Kodi and openELEC: the best solution for your multimedia station… but is it legal?

Published by TheJoe on

Estimated reading time: 3 minutes


This article was published more than a year ago, there may have been developments.
Please take this into account.

Let's start by talking about Kodi.


Kodi is a simple and complete software to transform a traditional TV on a smartTV with bows. It is a software open source and is more or less compatible with any device you already own. From the official website you can download the builds for Linux, Windows, iOS, OSX, Android and Raspberry Pi (and other). This means that whatever your operating system is, you will be able to transform your computer (or your Raspberry Pi box) on a smartTV. If you then connect the computer to the TV, you're done.

For those who want to test the operation of Kodi on Ubuntu and maybe use it together with their TV, installation is very simple. Below are the instructions for the stable version.

Let's install the program “software-properties-common” and the repository “team-xbmc/ppa“. Then we install Kodi:

sudo apt-get install software-properties-common
sudo add-apt-repository ppa:team-xbmc/ppa
sudo apt-get update
sudo apt-get install kodi

Did you expected some other steps? Sorry to disappoint you.

Changing the subject, one of the important aspects is how legal Kodi is. The development team he wondered in a recent post on the legality of their software.

Short answer: Kodi is legal.

Less short answer: It is not Kodi that is illegal, but it can be the use that some users make of it.

Declaring it illegal would be a bit’ mean that car manufacturers are responsible for car accidents.

This software is open source, therefore very flexible. It is easy to add add-ons not always “verify“. This, as well as exposing the user to a risk for his safety, but could also be (depending on the add-on) an illegal behavior. On the web it is easy to come across some sites or youtubers that explain how to use Kodi by breaking the copyright law. In this case the responsibility it is all of the user. It couldn't be otherwise.

OpenELEC / LibreELEC

More or less of the same pair of sleeves, but with some substantial differences, we can talk about OpenELEC (I will talk about OpenELEC throughout the article, but the same instructions apply to LibreELEC indistinctly). This is a minimal distribution based on Linux designed to be installed on classic devices to turn them into HTPC (Home Theater PC).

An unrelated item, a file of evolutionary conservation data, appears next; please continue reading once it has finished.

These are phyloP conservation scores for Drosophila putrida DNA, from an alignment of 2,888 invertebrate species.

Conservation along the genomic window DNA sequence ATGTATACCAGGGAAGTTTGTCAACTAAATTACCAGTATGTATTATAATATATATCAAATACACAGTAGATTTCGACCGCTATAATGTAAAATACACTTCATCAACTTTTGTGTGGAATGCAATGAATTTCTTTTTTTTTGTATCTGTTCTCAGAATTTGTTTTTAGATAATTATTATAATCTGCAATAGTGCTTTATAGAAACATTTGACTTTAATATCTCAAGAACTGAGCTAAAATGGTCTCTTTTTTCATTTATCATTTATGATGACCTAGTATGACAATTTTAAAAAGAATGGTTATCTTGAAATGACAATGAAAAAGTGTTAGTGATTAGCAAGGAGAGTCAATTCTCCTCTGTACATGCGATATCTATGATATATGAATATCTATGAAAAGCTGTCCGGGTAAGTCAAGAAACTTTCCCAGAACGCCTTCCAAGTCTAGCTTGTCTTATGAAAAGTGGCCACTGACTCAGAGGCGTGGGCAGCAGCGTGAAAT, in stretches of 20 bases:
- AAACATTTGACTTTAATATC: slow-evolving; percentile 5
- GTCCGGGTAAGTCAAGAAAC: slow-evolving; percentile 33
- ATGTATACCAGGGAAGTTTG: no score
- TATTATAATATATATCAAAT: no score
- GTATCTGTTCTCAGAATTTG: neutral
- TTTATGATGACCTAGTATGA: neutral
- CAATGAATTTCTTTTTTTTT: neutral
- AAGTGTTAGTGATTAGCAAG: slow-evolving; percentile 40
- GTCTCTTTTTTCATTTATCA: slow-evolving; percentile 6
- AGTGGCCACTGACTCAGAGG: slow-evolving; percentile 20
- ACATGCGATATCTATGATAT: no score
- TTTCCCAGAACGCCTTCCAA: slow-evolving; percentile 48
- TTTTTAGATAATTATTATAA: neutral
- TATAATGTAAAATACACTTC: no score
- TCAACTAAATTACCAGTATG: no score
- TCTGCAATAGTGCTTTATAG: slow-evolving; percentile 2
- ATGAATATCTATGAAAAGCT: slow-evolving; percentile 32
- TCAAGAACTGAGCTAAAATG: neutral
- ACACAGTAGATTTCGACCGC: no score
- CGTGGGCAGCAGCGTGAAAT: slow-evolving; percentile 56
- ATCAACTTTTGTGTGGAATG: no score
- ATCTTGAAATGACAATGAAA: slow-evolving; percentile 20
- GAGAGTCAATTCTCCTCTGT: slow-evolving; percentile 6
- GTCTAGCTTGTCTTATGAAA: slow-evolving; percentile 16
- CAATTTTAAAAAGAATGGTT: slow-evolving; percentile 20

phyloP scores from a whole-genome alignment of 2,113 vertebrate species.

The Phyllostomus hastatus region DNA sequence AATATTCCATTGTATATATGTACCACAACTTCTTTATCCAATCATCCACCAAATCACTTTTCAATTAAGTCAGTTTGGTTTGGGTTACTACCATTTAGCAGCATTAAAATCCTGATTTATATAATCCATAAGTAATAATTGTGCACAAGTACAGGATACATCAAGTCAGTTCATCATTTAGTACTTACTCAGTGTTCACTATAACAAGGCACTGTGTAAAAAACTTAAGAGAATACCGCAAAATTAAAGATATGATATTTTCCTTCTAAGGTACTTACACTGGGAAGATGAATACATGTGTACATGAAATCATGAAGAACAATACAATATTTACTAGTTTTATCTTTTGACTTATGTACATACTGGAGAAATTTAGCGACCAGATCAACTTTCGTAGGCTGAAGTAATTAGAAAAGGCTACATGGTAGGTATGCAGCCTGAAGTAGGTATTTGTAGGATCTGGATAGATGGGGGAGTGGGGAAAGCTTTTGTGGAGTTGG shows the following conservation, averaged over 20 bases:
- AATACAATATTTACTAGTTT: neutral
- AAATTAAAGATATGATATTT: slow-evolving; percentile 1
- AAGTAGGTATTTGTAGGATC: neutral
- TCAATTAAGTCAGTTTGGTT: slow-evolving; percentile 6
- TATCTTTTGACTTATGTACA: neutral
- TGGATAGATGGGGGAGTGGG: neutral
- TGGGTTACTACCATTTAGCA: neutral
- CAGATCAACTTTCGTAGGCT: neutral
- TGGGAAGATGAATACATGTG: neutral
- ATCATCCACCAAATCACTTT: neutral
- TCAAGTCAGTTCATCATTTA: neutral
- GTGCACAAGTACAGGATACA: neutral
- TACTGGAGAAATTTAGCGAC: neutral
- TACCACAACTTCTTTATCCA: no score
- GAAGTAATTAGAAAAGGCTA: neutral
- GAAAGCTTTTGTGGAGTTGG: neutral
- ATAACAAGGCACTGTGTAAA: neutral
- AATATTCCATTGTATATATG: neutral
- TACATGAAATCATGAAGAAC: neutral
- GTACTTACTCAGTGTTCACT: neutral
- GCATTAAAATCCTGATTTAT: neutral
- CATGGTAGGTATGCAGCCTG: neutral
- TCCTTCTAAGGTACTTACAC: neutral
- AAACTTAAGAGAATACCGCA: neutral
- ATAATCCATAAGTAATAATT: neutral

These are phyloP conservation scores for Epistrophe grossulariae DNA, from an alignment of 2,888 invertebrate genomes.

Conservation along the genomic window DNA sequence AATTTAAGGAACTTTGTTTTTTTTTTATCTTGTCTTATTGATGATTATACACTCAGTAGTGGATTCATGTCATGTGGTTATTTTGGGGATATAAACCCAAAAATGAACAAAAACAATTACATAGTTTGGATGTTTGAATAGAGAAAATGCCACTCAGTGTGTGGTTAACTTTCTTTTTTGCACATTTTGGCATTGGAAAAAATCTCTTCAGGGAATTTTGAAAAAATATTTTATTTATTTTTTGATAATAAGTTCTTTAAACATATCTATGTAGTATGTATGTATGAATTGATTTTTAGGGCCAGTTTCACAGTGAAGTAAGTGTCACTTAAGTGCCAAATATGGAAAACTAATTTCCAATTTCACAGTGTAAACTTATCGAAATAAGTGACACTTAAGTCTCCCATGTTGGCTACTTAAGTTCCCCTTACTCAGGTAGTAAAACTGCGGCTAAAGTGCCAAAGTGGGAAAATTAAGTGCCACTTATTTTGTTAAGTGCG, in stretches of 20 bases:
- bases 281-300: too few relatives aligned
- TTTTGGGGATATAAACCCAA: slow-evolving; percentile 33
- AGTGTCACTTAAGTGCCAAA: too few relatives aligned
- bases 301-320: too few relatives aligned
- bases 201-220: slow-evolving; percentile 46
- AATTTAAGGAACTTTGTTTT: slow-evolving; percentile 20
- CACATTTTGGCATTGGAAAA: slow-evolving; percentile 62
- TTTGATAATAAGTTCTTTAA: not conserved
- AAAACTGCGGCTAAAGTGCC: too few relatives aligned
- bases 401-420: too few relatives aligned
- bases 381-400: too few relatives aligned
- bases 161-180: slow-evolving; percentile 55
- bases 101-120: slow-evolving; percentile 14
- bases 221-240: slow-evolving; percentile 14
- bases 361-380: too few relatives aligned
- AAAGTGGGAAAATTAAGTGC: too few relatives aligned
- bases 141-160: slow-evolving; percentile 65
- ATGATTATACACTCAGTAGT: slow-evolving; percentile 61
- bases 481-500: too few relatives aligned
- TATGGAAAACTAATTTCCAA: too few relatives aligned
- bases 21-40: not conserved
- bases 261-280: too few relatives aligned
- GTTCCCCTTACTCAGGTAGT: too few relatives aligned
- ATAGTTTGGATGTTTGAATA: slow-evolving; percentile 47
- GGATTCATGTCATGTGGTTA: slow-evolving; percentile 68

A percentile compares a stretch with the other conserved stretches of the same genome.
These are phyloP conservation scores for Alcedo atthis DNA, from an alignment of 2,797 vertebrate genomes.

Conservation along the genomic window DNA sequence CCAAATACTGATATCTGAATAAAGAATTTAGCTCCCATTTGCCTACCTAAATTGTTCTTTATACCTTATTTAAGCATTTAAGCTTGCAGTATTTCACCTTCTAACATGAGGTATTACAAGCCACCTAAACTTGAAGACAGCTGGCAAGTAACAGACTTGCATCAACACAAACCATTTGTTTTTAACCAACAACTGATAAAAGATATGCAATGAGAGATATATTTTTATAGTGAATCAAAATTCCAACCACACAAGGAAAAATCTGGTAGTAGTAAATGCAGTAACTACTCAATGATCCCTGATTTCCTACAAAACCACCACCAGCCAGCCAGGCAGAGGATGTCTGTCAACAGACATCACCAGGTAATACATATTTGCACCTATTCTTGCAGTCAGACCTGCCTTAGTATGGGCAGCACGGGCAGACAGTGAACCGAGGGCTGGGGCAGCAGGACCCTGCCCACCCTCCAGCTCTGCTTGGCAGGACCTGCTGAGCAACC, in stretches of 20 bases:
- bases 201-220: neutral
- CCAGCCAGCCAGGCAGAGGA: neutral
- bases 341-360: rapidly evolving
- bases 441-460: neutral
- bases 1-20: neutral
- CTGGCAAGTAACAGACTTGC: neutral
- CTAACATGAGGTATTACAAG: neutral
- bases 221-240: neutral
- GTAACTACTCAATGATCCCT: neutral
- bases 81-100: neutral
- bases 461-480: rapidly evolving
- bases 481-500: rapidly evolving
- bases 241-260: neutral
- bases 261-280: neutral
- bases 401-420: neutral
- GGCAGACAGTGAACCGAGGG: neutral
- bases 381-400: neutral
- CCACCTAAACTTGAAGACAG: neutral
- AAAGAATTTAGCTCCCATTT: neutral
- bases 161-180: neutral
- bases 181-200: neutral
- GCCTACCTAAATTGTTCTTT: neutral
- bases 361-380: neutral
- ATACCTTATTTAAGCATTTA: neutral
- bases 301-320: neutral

Look here:  Enable WebDAV on Linux

Also in this case it is an open source software, for this reason, the destination of the installation will be the user's preference:

  • only system your PC
  • dual boot with an operating system “classic”
  • live
  • single system on single board computer (Raspberry Pi)

One of the great advantages of this system is system compatibility x86, x64 and ARM. This, as already written, makes the distribution available more or less for any common device.

But let's see how to install OpenELEC on our USB memory.

From the official site, to the page “Download we download the generic build in version “stable“. This will be the installable version on most PCs “common”.

The downloaded file will have the extension .takes. You will need to unzip it.

gunzip -d OpenELEC-Generic.x86_64-6.0.0.img.gz

We insert our USB memory and make sure it doesn't contain important data that we want to save. After the installation of OpenELEC all the data present will be overwritten. As soon as inserted we will have to launch the command “dmesg | tail” to understand which one “/dev/device” be. It should have a name similar to “/dev/sdX“.

Let's make sure the USB memory is “dismounted“.

umount /dev/sdX1

Now we have write the image just downloaded to the USB memory. To do this we will use “dd“.

sudo dd if=OpenELEC-Generic.x86_64-6.0.0.img of=/dev/sdX bs=4M

Caution: you need to change the destination of the image (/dev/sdX) based on what your computer will call it (this is. sda,/ sdb,/ sdc, etc..).

Lastly let's make sure that the changes are synchronized with the USB memory before removing it. Run the command “sync“. If everything went well we can remove the USB memory.

We restart the computer, we insert the USB memory before of starting GRUB (let's make sure you have set the boot priority to USB in the BIOS) and start OpenELEC. After booting it will be possible to try it out and if you are happy with it, you can install it as a common Linux distribution.

Let's enjoy our new one HTPC


I keep this blog as a hobby by 2009. I am passionate about graphic, technology, software Open Source. Among my articles will be easy to find music, and some personal thoughts, but I prefer the direct line of the blog mainly to technology. For more information contact me.


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